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The Near-Term, Medium-Term, and Long-Term Impact of Brexit

Now that the world is recovering from Britain’s surprise vote to leave the European Union, Canadian entrepreneurs have questions about how this may impact their business and the economy today, tomorrow, and down the road. Here’s the lowdown on Brexit’s impact on Canada’s economy and on your business.

Brexit’s Short-Term Impact On the Canadian Economy and Business

In the near-term, Brexit is causing global currencies’ values to shift, impacting the costs of services and supplies between Canadian businesses and those elsewhere. According to RBC Economics’ June report (PDF), “We expect the Brexit vote will have significant financial market effects in the near term.”1

On June 24, the British pound (GBP) nose-dived to a 31-year low.2 The falling pound makes Canadian exports more expensive for customers in the U.K., while British imports become more affordable for Canadians.

Since Brexit, the loonie dropped to 76.22 cents against the American dollar (USD) on June 27 before rising to 77.93 on July 4.3 A lower loonie means American-priced supplies and services get more expensive for business owners, while exports become more affordable to buyers with American dollars.

Medium Term Impact

Over the next several months RBC Economics predicts falling oil prices, yet also expects the pound to continue to fall against the Canadian dollar,1 making this a good opportunity to stock up on supplies from the U.K.

“However, we expect the magnitude of these price adjustments will be much less significant than during the recent oil price shock, and may not be enough to fully reverse the recent rally in oil prices and CAD,” says the RBC report.

These currency shifts may impact your livelihood. Business in energy-producing provinces like Alberta may suffer, while export business from non-energy producing provinces like Ontario may benefit from the loonie declining against the American dollar. 1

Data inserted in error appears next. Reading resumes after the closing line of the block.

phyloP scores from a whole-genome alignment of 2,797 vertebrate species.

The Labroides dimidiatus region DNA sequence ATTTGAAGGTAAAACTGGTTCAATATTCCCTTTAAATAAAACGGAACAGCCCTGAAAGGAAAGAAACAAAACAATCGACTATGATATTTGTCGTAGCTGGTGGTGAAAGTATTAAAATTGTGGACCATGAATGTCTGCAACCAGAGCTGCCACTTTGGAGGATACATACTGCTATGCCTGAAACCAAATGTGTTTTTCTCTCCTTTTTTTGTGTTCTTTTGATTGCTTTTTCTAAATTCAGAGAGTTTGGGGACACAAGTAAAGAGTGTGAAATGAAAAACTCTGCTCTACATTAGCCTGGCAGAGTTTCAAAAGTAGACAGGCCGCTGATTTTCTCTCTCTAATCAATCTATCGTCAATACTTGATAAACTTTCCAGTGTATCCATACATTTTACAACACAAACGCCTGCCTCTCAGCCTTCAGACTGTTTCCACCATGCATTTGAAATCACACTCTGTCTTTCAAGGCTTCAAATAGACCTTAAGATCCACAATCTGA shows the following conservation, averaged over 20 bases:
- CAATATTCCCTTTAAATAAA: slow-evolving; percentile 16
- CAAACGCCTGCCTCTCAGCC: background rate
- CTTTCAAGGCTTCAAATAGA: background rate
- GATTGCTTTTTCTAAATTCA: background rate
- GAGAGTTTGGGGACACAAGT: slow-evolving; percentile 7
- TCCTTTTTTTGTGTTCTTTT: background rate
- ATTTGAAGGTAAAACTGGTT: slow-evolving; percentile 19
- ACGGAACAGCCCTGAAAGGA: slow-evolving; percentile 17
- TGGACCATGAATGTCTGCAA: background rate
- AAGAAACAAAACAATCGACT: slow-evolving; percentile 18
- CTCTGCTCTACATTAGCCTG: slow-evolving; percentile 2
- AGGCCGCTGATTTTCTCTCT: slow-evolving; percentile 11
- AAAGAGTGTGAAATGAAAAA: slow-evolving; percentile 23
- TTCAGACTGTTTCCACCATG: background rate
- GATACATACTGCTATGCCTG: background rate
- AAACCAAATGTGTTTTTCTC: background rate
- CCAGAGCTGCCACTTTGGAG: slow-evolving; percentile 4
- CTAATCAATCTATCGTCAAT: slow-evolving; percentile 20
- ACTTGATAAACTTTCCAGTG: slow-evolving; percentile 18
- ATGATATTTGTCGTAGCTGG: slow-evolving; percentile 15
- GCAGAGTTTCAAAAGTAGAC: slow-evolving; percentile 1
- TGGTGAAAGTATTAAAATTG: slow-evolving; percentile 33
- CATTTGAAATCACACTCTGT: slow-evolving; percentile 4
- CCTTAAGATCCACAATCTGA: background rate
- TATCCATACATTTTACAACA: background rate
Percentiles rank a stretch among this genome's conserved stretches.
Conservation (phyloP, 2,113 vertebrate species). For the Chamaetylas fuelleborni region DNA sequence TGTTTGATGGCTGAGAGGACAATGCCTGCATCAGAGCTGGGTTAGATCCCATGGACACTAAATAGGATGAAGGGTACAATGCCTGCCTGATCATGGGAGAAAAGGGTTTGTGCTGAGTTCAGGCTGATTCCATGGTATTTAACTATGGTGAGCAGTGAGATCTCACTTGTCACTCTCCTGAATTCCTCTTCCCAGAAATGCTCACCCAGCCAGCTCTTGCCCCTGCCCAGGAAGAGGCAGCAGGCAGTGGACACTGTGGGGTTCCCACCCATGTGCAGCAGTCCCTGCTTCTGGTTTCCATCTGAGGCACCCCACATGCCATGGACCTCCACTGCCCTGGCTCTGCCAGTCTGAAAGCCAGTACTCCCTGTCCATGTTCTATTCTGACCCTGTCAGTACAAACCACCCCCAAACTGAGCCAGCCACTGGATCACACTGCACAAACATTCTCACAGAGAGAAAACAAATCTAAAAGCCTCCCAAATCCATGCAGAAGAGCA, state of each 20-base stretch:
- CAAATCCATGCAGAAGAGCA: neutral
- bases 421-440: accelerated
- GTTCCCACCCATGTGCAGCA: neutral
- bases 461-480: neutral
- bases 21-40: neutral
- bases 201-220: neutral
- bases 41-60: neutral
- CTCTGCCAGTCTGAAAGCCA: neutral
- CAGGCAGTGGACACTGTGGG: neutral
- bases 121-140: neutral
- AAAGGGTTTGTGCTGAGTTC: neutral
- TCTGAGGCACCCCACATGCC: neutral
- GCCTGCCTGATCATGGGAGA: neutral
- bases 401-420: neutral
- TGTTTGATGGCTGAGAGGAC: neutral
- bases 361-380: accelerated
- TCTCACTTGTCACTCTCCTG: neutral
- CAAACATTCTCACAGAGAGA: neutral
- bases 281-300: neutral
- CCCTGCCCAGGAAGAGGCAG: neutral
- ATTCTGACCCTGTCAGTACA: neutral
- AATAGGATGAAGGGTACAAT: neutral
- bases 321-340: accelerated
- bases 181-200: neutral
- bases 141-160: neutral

Brexit will also result in The Bank of Canada delaying a rise in the overnight lending rate, and corresponding higher consumer and business borrowing interest rates. This delay is good news because it means you could enjoy low business and personal credit rates. 1

Long Term Impact

Brexit is expected to create ripple effects across the world and the Canadian economy, dampening stock markets and delaying expected interest rate hikes in Canada. Yet since the trade partnership between Canada and Britain isn’t very big, Brexit will mostly directly affect Canadian businesses with close trade ties to the U.K. and the EU, both in terms of currency fluctuations as well as long-term laws.1

These businesses should stay up-to-date on the status of the Comprehensive and Economic Trade Agreement (CETA) between the EU and Canada, which was in the works before Brexit.

Though Britain remains a member of the EU for at least another two years,5 the expected exit from the EU will likely delay and change CETA. The proposed agreement would get rid of duties on over 95 percent of Canada’s exports to the EU, particularly benefiting beef and pork producers plus Canadian-based auto assemblers which have a significant customer base in the EU. 4

Now that CETA wouldn’t include the U.K. (over 20 percent of the EU’s economy),4 it’s possible that a new Canada-U.K. trade agreement could emerge, one that could include different terms that may or may not be good for our importers and/or exporters.1


1. RBC Economics, June 24, 2016 – Will Brexit send waves across the Atlantic?

2. CBC News, June 24, 2016 – Loonie loses more than a penny, TSX sheds 239 points after Britons vote to quit EU

3. Bank of Canada – CAD/USD Exchange Rate Lookup

4. The Globe & Mail, July 6, 2016- Ottawa reluctant to renegotiate EU trade deal in wake of Brexit vote

5. CBC News, June 25, 2016 – U.K. wants free trade deal with Canada, high commissioner says